Friday, November 20, 2009

Learning from Mary

If there was such a thing as a reader award, it would have to go to Jennifer. She logs on throughout the day - every day. She posts comments now and then, with a thought or a word of encouragement. She probably has no idea how much that means.

She has a blog of her own. A Catholic Mom After God's Own Heart. You should check it out. I feel my stress level go down just by clicking on. It simply looks pleasing to the eye - aesthetically. And it is dripping with grace.

There's a Scripture verse at the top of Jennifer's blog that sets the tone. I remember the first time I ran across that verse . . . I couldn't make sense of it. It was a number of years ago and I was just reading during devotional time. Devotional time is the term Evangelicals use in place of Lectio Divina. In other words, reading Sacred Scripture prayerfully.

The verse is I Timothy 2:15. But a woman will be saved through motherhood, provided women persevere in faith and love and holiness, with self-control.

Okay, if you're Evangelical, you were always told that you are saved by saying the sinner's prayer of repentance. Jesus, Come into my heart. Forgive my sins. I accept you as Lord.

That's it. And that's what I believed . . . until I read I Timothy 2:15.

Hold everything. What's this? A woman will be saved through motherhood? What is that all about? I thought we were all saved by asking Jesus to come inside. You didn't have to do anything. It was free. Grace. Faith. Belief.
And then a new picture started to take shape. It began with the venue for salvation. It had something to do with perseverance. Suffering as in labor. Self-giving and self-donating like a mother. Living a life of daily holiness, even in the most trying moments.

Like the morning after you bury your father and your daughter is sick with the stomach flu and throwing up and you are holding her head and wanting to cry and never stop crying but you need to get it together and go be a hostess to all the cousins who have borrowed your bedrooms and bathrooms in order to be there . . . and your older children are grieving and your mother is completely lost and nobody expected any of this to happen just three days after Christmas and you don't know what you are going to do now. Yes, that is what it's like to be a mother. Motherhood stops for nothing. Motherhood requires everything that we are. No matter what.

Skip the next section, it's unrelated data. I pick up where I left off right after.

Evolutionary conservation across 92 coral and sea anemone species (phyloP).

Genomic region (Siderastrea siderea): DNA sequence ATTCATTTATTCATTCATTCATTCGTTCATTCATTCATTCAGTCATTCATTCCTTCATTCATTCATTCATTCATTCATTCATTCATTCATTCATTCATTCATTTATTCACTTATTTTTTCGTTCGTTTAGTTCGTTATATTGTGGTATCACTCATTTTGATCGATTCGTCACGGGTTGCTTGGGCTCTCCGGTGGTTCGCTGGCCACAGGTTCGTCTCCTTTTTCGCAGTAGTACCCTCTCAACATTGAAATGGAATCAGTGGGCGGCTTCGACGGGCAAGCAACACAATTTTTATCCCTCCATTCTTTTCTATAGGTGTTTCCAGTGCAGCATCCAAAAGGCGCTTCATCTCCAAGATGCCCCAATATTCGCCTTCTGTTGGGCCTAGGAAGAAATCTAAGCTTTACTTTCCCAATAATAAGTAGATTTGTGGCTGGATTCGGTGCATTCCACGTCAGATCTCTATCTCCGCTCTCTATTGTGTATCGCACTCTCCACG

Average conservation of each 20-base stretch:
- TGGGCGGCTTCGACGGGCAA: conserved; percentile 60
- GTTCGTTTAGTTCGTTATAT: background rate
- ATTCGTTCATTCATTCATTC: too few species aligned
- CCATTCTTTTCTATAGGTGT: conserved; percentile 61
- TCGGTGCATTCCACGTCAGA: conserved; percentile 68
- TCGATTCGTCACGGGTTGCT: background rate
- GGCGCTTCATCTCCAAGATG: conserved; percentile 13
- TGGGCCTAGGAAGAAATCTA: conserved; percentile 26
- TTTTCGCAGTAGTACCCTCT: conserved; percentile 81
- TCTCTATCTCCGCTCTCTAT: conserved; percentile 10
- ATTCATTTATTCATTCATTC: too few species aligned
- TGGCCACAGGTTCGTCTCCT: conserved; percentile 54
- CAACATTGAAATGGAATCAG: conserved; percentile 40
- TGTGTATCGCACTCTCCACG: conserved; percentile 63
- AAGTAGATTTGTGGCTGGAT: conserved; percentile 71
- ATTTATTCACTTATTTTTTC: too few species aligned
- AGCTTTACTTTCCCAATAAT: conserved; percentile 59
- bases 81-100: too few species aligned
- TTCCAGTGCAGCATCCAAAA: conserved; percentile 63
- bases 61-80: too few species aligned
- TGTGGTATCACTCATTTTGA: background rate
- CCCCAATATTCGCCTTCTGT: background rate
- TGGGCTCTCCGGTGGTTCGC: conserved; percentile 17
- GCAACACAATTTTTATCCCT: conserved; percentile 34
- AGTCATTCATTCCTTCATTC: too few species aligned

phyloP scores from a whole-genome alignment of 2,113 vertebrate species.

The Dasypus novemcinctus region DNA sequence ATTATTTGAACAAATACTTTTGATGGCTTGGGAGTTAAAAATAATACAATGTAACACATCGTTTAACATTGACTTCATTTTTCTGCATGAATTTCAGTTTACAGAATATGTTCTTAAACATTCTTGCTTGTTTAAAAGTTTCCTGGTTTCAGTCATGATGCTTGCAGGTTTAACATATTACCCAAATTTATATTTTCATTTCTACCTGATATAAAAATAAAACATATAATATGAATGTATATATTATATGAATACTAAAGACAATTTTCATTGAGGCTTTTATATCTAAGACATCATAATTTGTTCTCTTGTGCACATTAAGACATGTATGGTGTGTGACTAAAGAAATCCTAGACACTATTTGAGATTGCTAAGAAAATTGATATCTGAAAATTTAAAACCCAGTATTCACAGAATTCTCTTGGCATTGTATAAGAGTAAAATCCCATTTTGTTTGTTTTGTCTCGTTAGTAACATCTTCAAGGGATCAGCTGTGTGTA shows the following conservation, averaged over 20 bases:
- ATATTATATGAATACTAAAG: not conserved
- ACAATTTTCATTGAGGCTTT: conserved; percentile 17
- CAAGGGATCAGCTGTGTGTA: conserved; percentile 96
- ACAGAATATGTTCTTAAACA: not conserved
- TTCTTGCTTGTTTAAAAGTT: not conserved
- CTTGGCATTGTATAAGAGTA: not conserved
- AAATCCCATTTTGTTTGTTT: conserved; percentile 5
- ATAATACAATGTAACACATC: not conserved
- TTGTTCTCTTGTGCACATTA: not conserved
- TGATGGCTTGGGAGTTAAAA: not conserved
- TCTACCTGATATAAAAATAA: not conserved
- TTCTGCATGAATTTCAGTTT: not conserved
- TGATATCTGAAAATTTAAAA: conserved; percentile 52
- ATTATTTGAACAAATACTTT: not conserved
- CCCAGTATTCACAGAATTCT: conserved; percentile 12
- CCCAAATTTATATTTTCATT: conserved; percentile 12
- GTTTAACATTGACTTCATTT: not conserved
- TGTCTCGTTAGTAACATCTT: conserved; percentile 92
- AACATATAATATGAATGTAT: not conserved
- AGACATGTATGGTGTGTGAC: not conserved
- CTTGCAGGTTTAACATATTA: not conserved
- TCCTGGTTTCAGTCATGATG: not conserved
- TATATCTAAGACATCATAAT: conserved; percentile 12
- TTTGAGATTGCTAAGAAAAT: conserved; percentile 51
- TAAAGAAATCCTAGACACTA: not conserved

Eventually, the verse takes on more layers. Salvation is not a moment in time. In this verse salvation is yet to come. It is written in the future tense. I cannot assume that it is a done deal. Not something past. But rather, it is something yet to come.

And the final layer. The layer that no Protestant can grasp - unless he enters Mother Church:

This verse is about perseverance, suffering, holiness, love, self-donation, and -- it is about a mother who embraced all of this. The Blessed Mother. The Queen of mothers. The one who said yes to an angel and yes to motherhood and opened the gates for salvation to enter in.

In the heart of the Blessed Mother, we see how all of this comes together. We realize that we, too, can learn from her. In the heart of Mother Church.

Salvation is not a moment in time when we say a prayer.

Salvation will be ours provided we learn the lesson of perfect motherhood.

May it be done unto me, according to your word.



1 comment:

  1. Denise, imagine my surprise when I logged on today! Thank you for your kind words! :) I really do log on everyday! I love reading your articles. They're so encouraging and I almost always learn something here. :) I really liked what you said about 1 Tim 2:15. I just love that verse! To a mom, it means so much!

    God Bless!